A jury in New York has awarded $12 million in punitive damages to a Florida billionaire in his dispute over pricey wine. Friday's federal court decision was another victory for William Koch. On Thursday, the Manhattan jury found that he was sold fake vintage wine by California businessman Eric Greenberg. It awarded Koch about $380,000 in compensatory damages.
The U.S. Department of Agriculture says a Louisiana-based meat packing company has expanded a recall of meat products because of possible bacterial contamination. No illnesses have been reported. The Manda Packing Company recall announced this past week now includes 468,000 pounds of roast beef, ham, turkey breast, tasso pork, ham shanks, hog headcheese, corned beef, and pastrami.
A court in India on Monday convicted a man of murder for a bomb blast that killed 17 people three years ago at a popular bakery in western India. The court also found Mirza Himayat Baig guilty of criminal conspiracy in the February 2010 blast at the German Bakery in the city of Pune, in the western Indian state of Maharashtra.
According to a new survey, American moms may be building their grocery lists based on misinformation about how their food was grown and raised. The Gate-to-Plate survey of more than 1,000 moms was commissioned by CommonGround, a grassroots coalition of farm women who want to foster conversations among all women — on farms and in cities — about where our food comes from and how it is raised.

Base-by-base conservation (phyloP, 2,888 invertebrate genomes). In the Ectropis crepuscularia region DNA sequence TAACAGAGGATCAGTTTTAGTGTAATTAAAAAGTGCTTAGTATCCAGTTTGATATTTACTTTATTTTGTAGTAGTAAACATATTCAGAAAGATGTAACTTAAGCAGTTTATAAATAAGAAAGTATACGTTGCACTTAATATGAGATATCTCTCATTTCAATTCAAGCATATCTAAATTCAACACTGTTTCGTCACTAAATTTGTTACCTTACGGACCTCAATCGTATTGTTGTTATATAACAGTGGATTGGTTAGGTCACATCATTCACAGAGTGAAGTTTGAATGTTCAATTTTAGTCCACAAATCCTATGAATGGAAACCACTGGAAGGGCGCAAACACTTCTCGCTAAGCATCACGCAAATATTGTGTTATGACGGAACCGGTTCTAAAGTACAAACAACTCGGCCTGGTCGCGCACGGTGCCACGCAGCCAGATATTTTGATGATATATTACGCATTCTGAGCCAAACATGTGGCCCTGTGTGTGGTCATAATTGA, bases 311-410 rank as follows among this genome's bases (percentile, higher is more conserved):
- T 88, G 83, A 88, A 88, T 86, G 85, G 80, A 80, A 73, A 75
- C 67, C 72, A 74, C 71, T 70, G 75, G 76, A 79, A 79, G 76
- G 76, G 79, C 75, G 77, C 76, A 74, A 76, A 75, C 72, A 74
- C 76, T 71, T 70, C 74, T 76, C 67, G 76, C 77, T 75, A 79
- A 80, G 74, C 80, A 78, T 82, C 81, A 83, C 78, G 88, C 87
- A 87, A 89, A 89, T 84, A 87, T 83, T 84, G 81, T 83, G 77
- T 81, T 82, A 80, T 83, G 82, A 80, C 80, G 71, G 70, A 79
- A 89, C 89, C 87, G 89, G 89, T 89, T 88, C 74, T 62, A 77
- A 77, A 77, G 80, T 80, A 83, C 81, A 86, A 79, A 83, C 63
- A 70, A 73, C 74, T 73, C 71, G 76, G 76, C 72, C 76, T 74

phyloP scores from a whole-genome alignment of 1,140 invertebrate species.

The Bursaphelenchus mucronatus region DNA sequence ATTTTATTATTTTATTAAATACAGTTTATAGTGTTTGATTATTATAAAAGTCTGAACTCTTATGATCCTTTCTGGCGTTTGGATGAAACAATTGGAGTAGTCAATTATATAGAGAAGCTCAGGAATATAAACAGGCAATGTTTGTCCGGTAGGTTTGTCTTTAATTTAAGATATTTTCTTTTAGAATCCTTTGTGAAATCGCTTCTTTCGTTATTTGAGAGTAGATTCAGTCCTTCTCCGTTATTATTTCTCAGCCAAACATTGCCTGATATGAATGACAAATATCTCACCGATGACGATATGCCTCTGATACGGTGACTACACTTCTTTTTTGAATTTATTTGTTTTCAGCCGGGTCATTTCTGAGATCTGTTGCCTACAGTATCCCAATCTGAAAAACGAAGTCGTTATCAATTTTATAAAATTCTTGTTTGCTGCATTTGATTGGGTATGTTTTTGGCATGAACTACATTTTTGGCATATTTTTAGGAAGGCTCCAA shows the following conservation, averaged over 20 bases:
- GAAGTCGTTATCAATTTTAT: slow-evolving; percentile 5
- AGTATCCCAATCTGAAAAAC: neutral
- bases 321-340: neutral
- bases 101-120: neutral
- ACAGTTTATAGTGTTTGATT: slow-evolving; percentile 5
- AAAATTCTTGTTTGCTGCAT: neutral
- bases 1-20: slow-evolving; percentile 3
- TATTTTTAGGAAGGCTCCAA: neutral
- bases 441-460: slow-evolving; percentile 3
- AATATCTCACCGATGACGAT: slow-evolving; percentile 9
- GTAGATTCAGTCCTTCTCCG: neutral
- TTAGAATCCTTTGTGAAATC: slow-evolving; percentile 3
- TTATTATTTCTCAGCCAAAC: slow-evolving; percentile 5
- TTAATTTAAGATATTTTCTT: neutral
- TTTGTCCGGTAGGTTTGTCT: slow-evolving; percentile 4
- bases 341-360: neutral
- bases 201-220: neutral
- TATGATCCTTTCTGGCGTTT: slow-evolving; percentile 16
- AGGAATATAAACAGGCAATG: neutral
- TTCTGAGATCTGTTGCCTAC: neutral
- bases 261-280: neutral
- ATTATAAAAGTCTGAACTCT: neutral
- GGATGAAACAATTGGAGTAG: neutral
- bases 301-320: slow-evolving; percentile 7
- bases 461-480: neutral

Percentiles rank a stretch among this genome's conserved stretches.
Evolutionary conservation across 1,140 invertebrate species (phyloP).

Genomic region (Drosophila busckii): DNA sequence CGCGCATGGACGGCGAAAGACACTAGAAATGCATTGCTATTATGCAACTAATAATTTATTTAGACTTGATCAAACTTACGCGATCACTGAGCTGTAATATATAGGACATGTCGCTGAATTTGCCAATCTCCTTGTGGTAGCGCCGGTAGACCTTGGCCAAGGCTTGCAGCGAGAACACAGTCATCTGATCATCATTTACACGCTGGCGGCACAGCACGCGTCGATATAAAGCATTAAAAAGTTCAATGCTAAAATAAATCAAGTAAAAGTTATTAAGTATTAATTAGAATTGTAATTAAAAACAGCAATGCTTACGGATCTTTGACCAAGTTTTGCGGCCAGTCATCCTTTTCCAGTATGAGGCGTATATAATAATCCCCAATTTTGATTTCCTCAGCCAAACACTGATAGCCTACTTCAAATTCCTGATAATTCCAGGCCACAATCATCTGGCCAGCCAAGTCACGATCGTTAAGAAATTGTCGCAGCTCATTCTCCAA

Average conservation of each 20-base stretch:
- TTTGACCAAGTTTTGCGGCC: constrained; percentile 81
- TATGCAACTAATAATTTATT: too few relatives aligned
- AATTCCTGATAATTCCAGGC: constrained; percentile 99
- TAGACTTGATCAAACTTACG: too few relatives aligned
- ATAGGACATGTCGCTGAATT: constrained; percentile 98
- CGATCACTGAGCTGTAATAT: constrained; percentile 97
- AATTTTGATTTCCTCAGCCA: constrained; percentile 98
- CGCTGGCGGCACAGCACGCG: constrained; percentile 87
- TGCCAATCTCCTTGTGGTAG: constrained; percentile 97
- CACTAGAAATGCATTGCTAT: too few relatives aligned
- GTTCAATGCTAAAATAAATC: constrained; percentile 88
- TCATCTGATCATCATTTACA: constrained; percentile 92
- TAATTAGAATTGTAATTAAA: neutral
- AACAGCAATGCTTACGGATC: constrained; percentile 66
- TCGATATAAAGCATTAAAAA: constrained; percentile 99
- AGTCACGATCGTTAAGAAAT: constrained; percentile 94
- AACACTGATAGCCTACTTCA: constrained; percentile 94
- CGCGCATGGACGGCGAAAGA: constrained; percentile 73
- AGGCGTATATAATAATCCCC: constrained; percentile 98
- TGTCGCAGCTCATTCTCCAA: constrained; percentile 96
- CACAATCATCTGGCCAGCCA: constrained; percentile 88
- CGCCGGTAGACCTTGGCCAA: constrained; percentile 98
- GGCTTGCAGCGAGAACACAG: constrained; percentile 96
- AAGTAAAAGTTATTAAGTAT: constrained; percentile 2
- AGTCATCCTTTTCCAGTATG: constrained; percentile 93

The organic apples you buy in the grocery store will soon be free of a widely used antibiotic. The National Organic Standards Board late Thursday rejected a petition to allow growers to use the antibiotic oxytetracyline beyond the existing expiration date of Oct. 21, 2014.
Thermo Fisher Scientific Inc. has offered to pay about $13.6 billion to buy genetic testing equipment maker Life Technologies in a cash deal that will create a giant company serving research and specialty diagnostics. The Waltham, Massachusetts, company said Monday it has agreed to pay $76 in cash for each share of Life Technologies, which is based in Carlsbad, California.
The Kool-Aid Man, known for busting through walls and his "Oh yeah!" tagline, will now be computer-generated and take on the personality of a celebrity trying to show he's just a normal guy. In past ads, the character was played by an actor in foam costume and had little to say or do besides crashing through a wall with a big, smiley face.
The tomato has long been a near-obligatory garnishing for just about any Brazilian dish, yet it's becoming the country's apple of discord. A longer-than-usual rainy season, high fuel prices and superheated demand have combined to send prices for the beloved food soaring, and consumers are seeing red.
A prosecutor said Friday that an Indiana barn where investigators found starving animals living on top of more than 100 rotting carcasses was the worst case of animal cruelty he has seen, while one of the owners maintains that the conditions have been exaggerated.
Kool-Aid is unveiling a new look for its big red mascot Monday, April 15, 2013 as the powdered drink looks to refresh its image and tout a new liquid mix. The Kool-Aid Man will now be computer generated and take on the personality of a celebrity trying to show he's just a normal guy.